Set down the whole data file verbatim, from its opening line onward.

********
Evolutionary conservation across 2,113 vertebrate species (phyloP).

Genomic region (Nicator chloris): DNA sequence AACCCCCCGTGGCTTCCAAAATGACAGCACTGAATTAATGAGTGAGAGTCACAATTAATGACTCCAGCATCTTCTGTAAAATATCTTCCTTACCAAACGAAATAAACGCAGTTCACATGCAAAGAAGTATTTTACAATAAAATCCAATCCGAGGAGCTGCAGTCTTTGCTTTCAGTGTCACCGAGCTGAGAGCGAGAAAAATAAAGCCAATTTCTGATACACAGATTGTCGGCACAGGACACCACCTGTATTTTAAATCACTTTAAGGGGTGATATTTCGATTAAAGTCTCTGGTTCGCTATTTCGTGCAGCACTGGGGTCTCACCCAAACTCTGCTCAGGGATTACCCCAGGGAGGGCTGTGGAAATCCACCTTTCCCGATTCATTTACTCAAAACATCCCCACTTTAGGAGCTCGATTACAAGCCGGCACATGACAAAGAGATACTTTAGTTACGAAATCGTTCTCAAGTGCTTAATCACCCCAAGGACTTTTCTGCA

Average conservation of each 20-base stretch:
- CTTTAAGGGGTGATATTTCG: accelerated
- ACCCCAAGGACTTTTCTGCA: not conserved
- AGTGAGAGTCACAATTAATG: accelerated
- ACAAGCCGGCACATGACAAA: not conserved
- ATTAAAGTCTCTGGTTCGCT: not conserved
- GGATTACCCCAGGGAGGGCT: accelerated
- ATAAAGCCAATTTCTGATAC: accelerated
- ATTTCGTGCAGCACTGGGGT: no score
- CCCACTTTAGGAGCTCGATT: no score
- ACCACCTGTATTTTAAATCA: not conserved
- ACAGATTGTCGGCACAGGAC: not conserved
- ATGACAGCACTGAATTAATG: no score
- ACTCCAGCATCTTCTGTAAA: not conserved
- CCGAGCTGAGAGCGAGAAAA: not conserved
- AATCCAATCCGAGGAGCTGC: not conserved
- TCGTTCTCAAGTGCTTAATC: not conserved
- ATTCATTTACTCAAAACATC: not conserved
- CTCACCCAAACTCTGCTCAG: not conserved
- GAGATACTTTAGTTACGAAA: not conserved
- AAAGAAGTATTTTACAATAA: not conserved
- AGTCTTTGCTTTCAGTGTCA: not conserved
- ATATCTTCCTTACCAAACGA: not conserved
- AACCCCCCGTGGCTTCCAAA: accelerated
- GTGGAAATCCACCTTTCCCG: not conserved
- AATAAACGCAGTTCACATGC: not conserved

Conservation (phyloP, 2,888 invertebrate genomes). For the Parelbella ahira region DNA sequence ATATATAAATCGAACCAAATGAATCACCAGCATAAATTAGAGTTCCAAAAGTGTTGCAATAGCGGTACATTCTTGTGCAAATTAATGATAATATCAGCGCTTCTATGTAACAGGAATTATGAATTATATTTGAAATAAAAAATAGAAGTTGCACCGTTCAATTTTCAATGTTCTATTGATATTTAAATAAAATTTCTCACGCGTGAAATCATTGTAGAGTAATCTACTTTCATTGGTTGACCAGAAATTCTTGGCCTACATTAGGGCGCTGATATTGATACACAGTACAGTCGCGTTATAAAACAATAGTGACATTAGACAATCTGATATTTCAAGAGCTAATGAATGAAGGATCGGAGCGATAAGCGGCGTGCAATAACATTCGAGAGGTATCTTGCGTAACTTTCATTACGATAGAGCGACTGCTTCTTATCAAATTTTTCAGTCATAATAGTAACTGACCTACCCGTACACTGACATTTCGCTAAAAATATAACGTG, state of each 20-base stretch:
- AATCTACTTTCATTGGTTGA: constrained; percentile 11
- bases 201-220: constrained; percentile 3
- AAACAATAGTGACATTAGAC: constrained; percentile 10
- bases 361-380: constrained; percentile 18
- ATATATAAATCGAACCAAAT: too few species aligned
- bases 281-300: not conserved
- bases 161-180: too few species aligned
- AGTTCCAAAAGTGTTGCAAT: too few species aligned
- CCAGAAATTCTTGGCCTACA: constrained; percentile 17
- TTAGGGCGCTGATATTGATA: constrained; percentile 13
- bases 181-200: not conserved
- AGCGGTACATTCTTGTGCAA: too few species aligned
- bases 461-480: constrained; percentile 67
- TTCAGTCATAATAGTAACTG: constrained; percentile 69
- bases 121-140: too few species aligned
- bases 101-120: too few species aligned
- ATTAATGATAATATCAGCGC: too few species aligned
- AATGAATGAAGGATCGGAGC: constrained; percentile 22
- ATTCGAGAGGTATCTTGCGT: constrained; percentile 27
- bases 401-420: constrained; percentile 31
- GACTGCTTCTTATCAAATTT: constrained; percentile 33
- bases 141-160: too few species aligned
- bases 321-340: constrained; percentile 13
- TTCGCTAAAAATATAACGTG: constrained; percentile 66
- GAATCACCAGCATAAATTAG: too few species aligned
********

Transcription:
Evolutionary conservation across 2,113 vertebrate species (phyloP).

Genomic region (Nicator chloris): DNA sequence AACCCCCCGTGGCTTCCAAAATGACAGCACTGAATTAATGAGTGAGAGTCACAATTAATGACTCCAGCATCTTCTGTAAAATATCTTCCTTACCAAACGAAATAAACGCAGTTCACATGCAAAGAAGTATTTTACAATAAAATCCAATCCGAGGAGCTGCAGTCTTTGCTTTCAGTGTCACCGAGCTGAGAGCGAGAAAAATAAAGCCAATTTCTGATACACAGATTGTCGGCACAGGACACCACCTGTATTTTAAATCACTTTAAGGGGTGATATTTCGATTAAAGTCTCTGGTTCGCTATTTCGTGCAGCACTGGGGTCTCACCCAAACTCTGCTCAGGGATTACCCCAGGGAGGGCTGTGGAAATCCACCTTTCCCGATTCATTTACTCAAAACATCCCCACTTTAGGAGCTCGATTACAAGCCGGCACATGACAAAGAGATACTTTAGTTACGAAATCGTTCTCAAGTGCTTAATCACCCCAAGGACTTTTCTGCA

Average conservation of each 20-base stretch:
- CTTTAAGGGGTGATATTTCG: accelerated
- ACCCCAAGGACTTTTCTGCA: not conserved
- AGTGAGAGTCACAATTAATG: accelerated
- ACAAGCCGGCACATGACAAA: not conserved
- ATTAAAGTCTCTGGTTCGCT: not conserved
- GGATTACCCCAGGGAGGGCT: accelerated
- ATAAAGCCAATTTCTGATAC: accelerated
- ATTTCGTGCAGCACTGGGGT: no score
- CCCACTTTAGGAGCTCGATT: no score
- ACCACCTGTATTTTAAATCA: not conserved
- ACAGATTGTCGGCACAGGAC: not conserved
- ATGACAGCACTGAATTAATG: no score
- ACTCCAGCATCTTCTGTAAA: not conserved
- CCGAGCTGAGAGCGAGAAAA: not conserved
- AATCCAATCCGAGGAGCTGC: not conserved
- TCGTTCTCAAGTGCTTAATC: not conserved
- ATTCATTTACTCAAAACATC: not conserved
- CTCACCCAAACTCTGCTCAG: not conserved
- GAGATACTTTAGTTACGAAA: not conserved
- AAAGAAGTATTTTACAATAA: not conserved
- AGTCTTTGCTTTCAGTGTCA: not conserved
- ATATCTTCCTTACCAAACGA: not conserved
- AACCCCCCGTGGCTTCCAAA: accelerated
- GTGGAAATCCACCTTTCCCG: not conserved
- AATAAACGCAGTTCACATGC: not conserved

Conservation (phyloP, 2,888 invertebrate genomes). For the Parelbella ahira region DNA sequence ATATATAAATCGAACCAAATGAATCACCAGCATAAATTAGAGTTCCAAAAGTGTTGCAATAGCGGTACATTCTTGTGCAAATTAATGATAATATCAGCGCTTCTATGTAACAGGAATTATGAATTATATTTGAAATAAAAAATAGAAGTTGCACCGTTCAATTTTCAATGTTCTATTGATATTTAAATAAAATTTCTCACGCGTGAAATCATTGTAGAGTAATCTACTTTCATTGGTTGACCAGAAATTCTTGGCCTACATTAGGGCGCTGATATTGATACACAGTACAGTCGCGTTATAAAACAATAGTGACATTAGACAATCTGATATTTCAAGAGCTAATGAATGAAGGATCGGAGCGATAAGCGGCGTGCAATAACATTCGAGAGGTATCTTGCGTAACTTTCATTACGATAGAGCGACTGCTTCTTATCAAATTTTTCAGTCATAATAGTAACTGACCTACCCGTACACTGACATTTCGCTAAAAATATAACGTG, state of each 20-base stretch:
- AATCTACTTTCATTGGTTGA: constrained; percentile 11
- bases 201-220: constrained; percentile 3
- AAACAATAGTGACATTAGAC: constrained; percentile 10
- bases 361-380: constrained; percentile 18
- ATATATAAATCGAACCAAAT: too few species aligned
- bases 281-300: not conserved
- bases 161-180: too few species aligned
- AGTTCCAAAAGTGTTGCAAT: too few species aligned
- CCAGAAATTCTTGGCCTACA: constrained; percentile 17
- TTAGGGCGCTGATATTGATA: constrained; percentile 13
- bases 181-200: not conserved
- AGCGGTACATTCTTGTGCAA: too few species aligned
- bases 461-480: constrained; percentile 67
- TTCAGTCATAATAGTAACTG: constrained; percentile 69
- bases 121-140: too few species aligned
- bases 101-120: too few species aligned
- ATTAATGATAATATCAGCGC: too few species aligned
- AATGAATGAAGGATCGGAGC: constrained; percentile 22
- ATTCGAGAGGTATCTTGCGT: constrained; percentile 27
- bases 401-420: constrained; percentile 31
- GACTGCTTCTTATCAAATTT: constrained; percentile 33
- bases 141-160: too few species aligned
- bases 321-340: constrained; percentile 13
- TTCGCTAAAAATATAACGTG: constrained; percentile 66
- GAATCACCAGCATAAATTAG: too few species aligned